Coldplay finally releases an album that tops even Coldplay itself. Produced by the great Brian Eno, Viva La Vida is an open and ambient masterpiece that celebrates life through glorious pronouncements of strings and beats.
I’ve been searching for something spacious like Radiohead’s Kid A, sans any of the depressing qualities, and Viva La Vida seems well suited for the job. It’s not quite as poignant as any of the Radiohead albums, but it also doesn’t leave you feeling like you just shot your cat and then thought too hard about why you did it. There’s a similar difference between rockets and fireworks, where the former creates more of a lasting effect, while the latter seems a tad prettier. Coldplay is the latter.
The other obligatory Coldplay comparison draws you to U2. On their last album, X&Y, the band professed an adoration for the Bono/Edge sound. While I think it worked for the most part, X&Y often suffered in garnering any semblance of boundary or form. Words sort of spilled out from Martin’s mouth, and the instrumentals blended into a blur. On Viva La Vida, Coldplay successfully finds the balance between all their previous work, discovering truly who they really are.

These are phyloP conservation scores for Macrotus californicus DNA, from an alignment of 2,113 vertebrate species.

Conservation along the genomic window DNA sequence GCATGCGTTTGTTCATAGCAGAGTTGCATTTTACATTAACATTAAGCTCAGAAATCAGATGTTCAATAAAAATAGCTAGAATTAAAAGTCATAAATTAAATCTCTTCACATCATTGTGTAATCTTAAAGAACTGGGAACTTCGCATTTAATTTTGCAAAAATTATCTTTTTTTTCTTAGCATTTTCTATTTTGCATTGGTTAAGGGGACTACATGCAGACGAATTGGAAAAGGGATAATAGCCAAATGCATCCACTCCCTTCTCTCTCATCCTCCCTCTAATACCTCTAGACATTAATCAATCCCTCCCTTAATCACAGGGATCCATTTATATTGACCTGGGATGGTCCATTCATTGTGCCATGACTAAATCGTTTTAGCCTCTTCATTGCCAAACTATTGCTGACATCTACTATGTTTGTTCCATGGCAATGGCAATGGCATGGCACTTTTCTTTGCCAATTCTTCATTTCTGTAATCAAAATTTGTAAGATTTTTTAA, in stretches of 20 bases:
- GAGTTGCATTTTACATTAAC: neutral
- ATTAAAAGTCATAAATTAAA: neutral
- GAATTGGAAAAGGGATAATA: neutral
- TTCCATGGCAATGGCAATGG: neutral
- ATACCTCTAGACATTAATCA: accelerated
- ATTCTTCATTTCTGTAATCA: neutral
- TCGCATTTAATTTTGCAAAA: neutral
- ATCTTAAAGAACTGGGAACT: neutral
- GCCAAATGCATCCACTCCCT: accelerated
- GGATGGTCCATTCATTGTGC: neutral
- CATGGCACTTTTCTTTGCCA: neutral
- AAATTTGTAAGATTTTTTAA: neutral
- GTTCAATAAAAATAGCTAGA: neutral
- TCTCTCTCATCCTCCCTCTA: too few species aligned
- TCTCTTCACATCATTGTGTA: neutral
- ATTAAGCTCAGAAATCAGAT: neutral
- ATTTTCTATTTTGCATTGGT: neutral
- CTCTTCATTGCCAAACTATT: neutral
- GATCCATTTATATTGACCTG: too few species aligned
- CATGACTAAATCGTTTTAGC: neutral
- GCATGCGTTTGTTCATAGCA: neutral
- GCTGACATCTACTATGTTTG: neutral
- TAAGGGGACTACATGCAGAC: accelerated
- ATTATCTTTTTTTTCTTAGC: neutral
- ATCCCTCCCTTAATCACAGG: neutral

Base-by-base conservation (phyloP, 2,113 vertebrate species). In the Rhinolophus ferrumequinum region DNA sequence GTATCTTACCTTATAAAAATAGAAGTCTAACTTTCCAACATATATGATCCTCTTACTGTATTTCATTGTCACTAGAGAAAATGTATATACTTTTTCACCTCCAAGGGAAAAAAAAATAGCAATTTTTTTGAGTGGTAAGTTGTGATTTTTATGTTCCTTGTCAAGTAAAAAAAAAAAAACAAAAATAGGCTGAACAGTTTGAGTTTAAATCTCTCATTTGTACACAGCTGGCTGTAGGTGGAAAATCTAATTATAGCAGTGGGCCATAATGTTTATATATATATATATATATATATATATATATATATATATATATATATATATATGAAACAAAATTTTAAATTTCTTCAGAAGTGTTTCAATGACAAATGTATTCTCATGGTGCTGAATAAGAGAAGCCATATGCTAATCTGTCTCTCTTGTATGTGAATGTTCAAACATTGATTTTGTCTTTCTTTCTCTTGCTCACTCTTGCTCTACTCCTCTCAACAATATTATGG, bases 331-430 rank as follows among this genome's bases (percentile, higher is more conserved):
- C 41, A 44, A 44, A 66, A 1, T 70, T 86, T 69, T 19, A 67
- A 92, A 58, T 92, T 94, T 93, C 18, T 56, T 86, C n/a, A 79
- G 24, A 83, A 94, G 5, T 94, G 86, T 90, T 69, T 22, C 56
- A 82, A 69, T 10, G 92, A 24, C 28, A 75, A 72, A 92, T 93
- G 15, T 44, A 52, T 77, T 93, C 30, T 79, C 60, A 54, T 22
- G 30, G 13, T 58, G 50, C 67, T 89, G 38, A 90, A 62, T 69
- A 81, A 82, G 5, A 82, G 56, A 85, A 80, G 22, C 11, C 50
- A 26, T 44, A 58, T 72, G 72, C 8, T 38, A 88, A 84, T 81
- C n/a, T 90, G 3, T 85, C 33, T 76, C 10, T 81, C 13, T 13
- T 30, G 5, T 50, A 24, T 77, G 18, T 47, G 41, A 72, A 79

Viva La Vida opens with “Life in Technicolor,” a multi-textured instrumental opening that sort of explodes with, well, color. The following track, “Cemeteries of London” contrasts its preceding track with a haunting opening leading quickly into pounding rhythms propelling a full orchestration of sounds.
Later songs expand the juxtaposition between the first two tracks and the variation that conducts them. On “Yes,” violins jump between what resembles a Middle Eastern breakdown into a seemingly Western groove during the verses. Then there is the notoriously catchy “Violet Hill…”
One cannot discount the album’s first hit and title track, “Viva La Vida,” showcasing Martin’s exquisite and illustrative lyrical work: “I hear Jerusalem bells a’ ringing / Roman Cavalry choirs are singing / Be my mirror, my sword and shield / My missionaries in a foreign field…” I’m a sucker for escapism.
The album concludes with the choir-driven “Death And All His Friends,” finishing with a reprise of the opening track. It’s an almost symmetrical end to an asymmetrical album. And, in doing so, Coldplay succeeds in crafting something bigger than themselves, which, given their earlier successes, is no easy feat.
Good work, Coldplay! You don’t suck again!